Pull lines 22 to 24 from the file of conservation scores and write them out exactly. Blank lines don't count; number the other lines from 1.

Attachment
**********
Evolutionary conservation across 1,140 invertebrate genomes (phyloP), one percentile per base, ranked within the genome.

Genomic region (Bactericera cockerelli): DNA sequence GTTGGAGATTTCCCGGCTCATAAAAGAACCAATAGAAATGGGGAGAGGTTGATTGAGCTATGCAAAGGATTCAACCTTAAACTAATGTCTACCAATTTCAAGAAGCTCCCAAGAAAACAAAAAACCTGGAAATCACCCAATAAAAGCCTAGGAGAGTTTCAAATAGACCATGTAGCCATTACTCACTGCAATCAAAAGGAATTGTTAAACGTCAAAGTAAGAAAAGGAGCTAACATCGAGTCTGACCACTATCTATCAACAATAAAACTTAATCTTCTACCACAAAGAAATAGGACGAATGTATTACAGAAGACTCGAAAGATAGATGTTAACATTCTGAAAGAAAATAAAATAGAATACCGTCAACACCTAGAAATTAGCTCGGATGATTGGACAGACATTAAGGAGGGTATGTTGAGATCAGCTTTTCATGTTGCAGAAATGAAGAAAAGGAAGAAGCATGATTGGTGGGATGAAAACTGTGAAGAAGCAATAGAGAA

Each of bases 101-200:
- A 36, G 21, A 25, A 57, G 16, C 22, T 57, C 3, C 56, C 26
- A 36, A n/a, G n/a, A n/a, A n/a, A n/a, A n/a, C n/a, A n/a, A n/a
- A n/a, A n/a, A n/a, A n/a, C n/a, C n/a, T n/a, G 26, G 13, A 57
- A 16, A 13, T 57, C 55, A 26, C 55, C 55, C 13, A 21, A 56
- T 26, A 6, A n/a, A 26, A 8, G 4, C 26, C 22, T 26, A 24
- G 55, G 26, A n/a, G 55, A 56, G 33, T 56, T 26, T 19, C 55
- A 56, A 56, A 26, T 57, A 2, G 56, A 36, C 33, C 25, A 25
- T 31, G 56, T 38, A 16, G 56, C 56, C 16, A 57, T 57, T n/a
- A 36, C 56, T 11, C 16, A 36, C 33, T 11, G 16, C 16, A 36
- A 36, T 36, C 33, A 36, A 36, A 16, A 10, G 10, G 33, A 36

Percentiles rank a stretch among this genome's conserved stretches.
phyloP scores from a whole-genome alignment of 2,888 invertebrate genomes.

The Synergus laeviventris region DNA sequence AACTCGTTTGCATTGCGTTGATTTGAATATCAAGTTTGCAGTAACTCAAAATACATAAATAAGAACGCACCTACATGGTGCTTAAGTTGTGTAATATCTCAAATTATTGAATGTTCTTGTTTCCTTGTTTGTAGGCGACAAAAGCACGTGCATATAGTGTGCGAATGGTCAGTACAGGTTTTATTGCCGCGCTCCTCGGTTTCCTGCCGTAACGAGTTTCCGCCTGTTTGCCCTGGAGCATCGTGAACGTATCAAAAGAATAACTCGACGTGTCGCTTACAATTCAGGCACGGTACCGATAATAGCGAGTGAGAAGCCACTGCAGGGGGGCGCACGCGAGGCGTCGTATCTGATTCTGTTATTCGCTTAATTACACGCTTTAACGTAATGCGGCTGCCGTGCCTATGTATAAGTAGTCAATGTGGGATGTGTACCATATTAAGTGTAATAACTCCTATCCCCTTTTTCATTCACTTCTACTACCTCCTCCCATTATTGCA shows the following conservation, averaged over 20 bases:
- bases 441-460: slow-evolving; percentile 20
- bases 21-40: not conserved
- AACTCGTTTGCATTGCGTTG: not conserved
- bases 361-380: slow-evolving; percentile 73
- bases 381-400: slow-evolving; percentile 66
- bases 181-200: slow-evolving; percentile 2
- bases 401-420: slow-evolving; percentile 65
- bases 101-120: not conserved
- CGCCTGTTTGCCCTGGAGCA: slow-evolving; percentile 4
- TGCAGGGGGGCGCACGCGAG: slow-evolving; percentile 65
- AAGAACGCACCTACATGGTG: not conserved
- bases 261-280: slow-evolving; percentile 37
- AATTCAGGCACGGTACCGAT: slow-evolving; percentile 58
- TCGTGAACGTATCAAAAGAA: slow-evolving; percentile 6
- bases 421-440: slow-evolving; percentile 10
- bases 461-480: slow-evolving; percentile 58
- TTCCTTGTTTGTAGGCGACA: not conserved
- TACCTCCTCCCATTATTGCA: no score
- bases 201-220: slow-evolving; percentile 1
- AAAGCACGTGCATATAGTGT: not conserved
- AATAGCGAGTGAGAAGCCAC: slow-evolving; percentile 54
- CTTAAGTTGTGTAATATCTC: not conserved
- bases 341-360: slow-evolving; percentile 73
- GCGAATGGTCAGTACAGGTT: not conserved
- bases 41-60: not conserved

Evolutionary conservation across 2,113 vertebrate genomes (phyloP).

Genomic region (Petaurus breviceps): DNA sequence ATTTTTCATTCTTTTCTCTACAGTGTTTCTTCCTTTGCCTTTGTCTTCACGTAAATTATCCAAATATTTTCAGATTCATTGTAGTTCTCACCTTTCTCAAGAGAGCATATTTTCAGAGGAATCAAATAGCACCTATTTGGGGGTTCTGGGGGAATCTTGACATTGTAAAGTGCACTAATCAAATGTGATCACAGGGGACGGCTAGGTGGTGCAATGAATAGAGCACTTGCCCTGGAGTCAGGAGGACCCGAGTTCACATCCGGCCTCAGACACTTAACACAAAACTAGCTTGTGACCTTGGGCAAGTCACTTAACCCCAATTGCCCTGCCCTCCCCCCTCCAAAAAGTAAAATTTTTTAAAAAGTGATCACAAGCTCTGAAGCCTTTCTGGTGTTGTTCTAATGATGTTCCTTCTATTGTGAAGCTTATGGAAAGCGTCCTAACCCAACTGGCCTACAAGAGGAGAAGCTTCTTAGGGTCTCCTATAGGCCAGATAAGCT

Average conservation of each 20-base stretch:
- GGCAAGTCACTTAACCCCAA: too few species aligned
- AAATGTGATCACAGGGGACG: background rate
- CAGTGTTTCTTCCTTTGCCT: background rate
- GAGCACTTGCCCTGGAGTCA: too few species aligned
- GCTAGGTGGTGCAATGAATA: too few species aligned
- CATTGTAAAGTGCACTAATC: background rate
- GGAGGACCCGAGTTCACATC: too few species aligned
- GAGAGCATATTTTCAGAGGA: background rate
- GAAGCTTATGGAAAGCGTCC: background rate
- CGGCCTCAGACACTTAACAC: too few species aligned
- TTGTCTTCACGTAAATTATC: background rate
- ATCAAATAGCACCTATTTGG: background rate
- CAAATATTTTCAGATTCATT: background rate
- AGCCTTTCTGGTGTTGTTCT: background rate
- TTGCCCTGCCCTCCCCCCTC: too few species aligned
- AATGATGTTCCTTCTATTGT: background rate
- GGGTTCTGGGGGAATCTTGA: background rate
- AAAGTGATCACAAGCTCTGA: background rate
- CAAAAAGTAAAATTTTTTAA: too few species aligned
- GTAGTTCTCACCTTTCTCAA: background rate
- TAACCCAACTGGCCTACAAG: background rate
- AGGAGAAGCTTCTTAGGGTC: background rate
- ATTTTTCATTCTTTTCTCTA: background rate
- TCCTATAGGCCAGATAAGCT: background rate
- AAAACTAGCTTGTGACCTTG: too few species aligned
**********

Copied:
- bases 181-200: slow-evolving; percentile 2
- bases 401-420: slow-evolving; percentile 65
- bases 101-120: not conserved